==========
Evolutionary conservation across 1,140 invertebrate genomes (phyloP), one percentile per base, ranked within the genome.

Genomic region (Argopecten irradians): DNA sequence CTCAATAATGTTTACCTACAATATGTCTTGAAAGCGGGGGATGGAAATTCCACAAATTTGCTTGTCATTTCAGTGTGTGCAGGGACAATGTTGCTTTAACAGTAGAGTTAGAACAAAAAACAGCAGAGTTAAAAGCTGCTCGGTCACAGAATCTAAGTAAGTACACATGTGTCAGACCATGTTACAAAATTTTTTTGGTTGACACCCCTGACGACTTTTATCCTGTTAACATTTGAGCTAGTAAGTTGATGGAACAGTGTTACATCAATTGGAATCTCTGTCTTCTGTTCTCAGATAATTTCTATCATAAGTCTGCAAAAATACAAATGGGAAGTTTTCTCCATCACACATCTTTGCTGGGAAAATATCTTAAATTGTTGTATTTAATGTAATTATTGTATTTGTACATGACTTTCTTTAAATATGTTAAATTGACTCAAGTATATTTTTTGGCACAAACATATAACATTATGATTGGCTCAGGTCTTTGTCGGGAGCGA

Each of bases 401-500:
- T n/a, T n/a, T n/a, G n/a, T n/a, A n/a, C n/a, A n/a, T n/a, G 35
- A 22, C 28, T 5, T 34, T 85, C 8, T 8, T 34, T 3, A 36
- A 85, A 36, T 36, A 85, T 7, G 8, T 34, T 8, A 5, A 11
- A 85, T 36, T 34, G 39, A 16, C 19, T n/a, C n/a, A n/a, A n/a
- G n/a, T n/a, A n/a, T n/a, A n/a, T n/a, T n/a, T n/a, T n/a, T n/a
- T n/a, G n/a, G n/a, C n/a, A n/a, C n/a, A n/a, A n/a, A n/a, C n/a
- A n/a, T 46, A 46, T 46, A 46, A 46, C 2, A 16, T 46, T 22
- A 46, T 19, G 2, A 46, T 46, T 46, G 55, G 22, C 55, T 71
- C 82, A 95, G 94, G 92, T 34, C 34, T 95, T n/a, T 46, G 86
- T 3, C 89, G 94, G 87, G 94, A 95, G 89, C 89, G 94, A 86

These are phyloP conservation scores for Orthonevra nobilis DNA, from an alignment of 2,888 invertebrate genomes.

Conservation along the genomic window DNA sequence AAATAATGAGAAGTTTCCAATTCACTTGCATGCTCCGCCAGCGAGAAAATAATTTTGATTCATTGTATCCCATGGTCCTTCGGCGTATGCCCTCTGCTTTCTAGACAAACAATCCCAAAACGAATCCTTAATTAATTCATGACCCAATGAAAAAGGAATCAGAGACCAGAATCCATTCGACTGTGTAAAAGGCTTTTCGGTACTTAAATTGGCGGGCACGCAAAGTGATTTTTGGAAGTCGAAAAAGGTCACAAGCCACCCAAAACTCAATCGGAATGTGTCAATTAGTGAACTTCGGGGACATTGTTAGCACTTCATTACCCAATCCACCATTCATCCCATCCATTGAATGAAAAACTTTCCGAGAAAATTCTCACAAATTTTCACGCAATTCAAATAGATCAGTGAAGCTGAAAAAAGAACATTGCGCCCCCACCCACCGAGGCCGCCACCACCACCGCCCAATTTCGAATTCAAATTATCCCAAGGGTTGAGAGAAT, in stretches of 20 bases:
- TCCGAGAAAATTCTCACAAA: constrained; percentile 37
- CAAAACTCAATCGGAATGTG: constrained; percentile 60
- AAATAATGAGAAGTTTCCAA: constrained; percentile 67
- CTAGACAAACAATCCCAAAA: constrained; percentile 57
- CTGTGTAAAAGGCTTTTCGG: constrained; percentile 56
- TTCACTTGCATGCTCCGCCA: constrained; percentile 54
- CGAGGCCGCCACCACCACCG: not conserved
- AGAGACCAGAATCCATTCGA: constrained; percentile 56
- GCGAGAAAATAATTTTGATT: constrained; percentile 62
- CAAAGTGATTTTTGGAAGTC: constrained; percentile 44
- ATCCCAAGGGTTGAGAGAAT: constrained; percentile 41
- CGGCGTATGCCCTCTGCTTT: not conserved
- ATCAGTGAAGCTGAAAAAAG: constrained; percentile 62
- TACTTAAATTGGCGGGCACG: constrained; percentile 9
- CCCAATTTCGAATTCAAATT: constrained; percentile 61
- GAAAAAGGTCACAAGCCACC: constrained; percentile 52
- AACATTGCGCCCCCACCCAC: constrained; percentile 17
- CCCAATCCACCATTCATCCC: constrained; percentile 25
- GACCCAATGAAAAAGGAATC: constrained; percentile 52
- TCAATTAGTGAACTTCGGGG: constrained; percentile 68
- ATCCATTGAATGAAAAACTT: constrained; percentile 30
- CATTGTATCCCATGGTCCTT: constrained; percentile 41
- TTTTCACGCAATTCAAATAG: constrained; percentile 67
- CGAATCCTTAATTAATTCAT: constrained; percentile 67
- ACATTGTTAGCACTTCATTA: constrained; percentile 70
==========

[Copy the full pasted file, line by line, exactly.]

Evolutionary conservation across 1,140 invertebrate genomes (phyloP), one percentile per base, ranked within the genome.

Genomic region (Argopecten irradians): DNA sequence CTCAATAATGTTTACCTACAATATGTCTTGAAAGCGGGGGATGGAAATTCCACAAATTTGCTTGTCATTTCAGTGTGTGCAGGGACAATGTTGCTTTAACAGTAGAGTTAGAACAAAAAACAGCAGAGTTAAAAGCTGCTCGGTCACAGAATCTAAGTAAGTACACATGTGTCAGACCATGTTACAAAATTTTTTTGGTTGACACCCCTGACGACTTTTATCCTGTTAACATTTGAGCTAGTAAGTTGATGGAACAGTGTTACATCAATTGGAATCTCTGTCTTCTGTTCTCAGATAATTTCTATCATAAGTCTGCAAAAATACAAATGGGAAGTTTTCTCCATCACACATCTTTGCTGGGAAAATATCTTAAATTGTTGTATTTAATGTAATTATTGTATTTGTACATGACTTTCTTTAAATATGTTAAATTGACTCAAGTATATTTTTTGGCACAAACATATAACATTATGATTGGCTCAGGTCTTTGTCGGGAGCGA

Each of bases 401-500:
- T n/a, T n/a, T n/a, G n/a, T n/a, A n/a, C n/a, A n/a, T n/a, G 35
- A 22, C 28, T 5, T 34, T 85, C 8, T 8, T 34, T 3, A 36
- A 85, A 36, T 36, A 85, T 7, G 8, T 34, T 8, A 5, A 11
- A 85, T 36, T 34, G 39, A 16, C 19, T n/a, C n/a, A n/a, A n/a
- G n/a, T n/a, A n/a, T n/a, A n/a, T n/a, T n/a, T n/a, T n/a, T n/a
- T n/a, G n/a, G n/a, C n/a, A n/a, C n/a, A n/a, A n/a, A n/a, C n/a
- A n/a, T 46, A 46, T 46, A 46, A 46, C 2, A 16, T 46, T 22
- A 46, T 19, G 2, A 46, T 46, T 46, G 55, G 22, C 55, T 71
- C 82, A 95, G 94, G 92, T 34, C 34, T 95, T n/a, T 46, G 86
- T 3, C 89, G 94, G 87, G 94, A 95, G 89, C 89, G 94, A 86

These are phyloP conservation scores for Orthonevra nobilis DNA, from an alignment of 2,888 invertebrate genomes.

Conservation along the genomic window DNA sequence AAATAATGAGAAGTTTCCAATTCACTTGCATGCTCCGCCAGCGAGAAAATAATTTTGATTCATTGTATCCCATGGTCCTTCGGCGTATGCCCTCTGCTTTCTAGACAAACAATCCCAAAACGAATCCTTAATTAATTCATGACCCAATGAAAAAGGAATCAGAGACCAGAATCCATTCGACTGTGTAAAAGGCTTTTCGGTACTTAAATTGGCGGGCACGCAAAGTGATTTTTGGAAGTCGAAAAAGGTCACAAGCCACCCAAAACTCAATCGGAATGTGTCAATTAGTGAACTTCGGGGACATTGTTAGCACTTCATTACCCAATCCACCATTCATCCCATCCATTGAATGAAAAACTTTCCGAGAAAATTCTCACAAATTTTCACGCAATTCAAATAGATCAGTGAAGCTGAAAAAAGAACATTGCGCCCCCACCCACCGAGGCCGCCACCACCACCGCCCAATTTCGAATTCAAATTATCCCAAGGGTTGAGAGAAT, in stretches of 20 bases:
- TCCGAGAAAATTCTCACAAA: constrained; percentile 37
- CAAAACTCAATCGGAATGTG: constrained; percentile 60
- AAATAATGAGAAGTTTCCAA: constrained; percentile 67
- CTAGACAAACAATCCCAAAA: constrained; percentile 57
- CTGTGTAAAAGGCTTTTCGG: constrained; percentile 56
- TTCACTTGCATGCTCCGCCA: constrained; percentile 54
- CGAGGCCGCCACCACCACCG: not conserved
- AGAGACCAGAATCCATTCGA: constrained; percentile 56
- GCGAGAAAATAATTTTGATT: constrained; percentile 62
- CAAAGTGATTTTTGGAAGTC: constrained; percentile 44
- ATCCCAAGGGTTGAGAGAAT: constrained; percentile 41
- CGGCGTATGCCCTCTGCTTT: not conserved
- ATCAGTGAAGCTGAAAAAAG: constrained; percentile 62
- TACTTAAATTGGCGGGCACG: constrained; percentile 9
- CCCAATTTCGAATTCAAATT: constrained; percentile 61
- GAAAAAGGTCACAAGCCACC: constrained; percentile 52
- AACATTGCGCCCCCACCCAC: constrained; percentile 17
- CCCAATCCACCATTCATCCC: constrained; percentile 25
- GACCCAATGAAAAAGGAATC: constrained; percentile 52
- TCAATTAGTGAACTTCGGGG: constrained; percentile 68
- ATCCATTGAATGAAAAACTT: constrained; percentile 30
- CATTGTATCCCATGGTCCTT: constrained; percentile 41
- TTTTCACGCAATTCAAATAG: constrained; percentile 67
- CGAATCCTTAATTAATTCAT: constrained; percentile 67
- ACATTGTTAGCACTTCATTA: constrained; percentile 70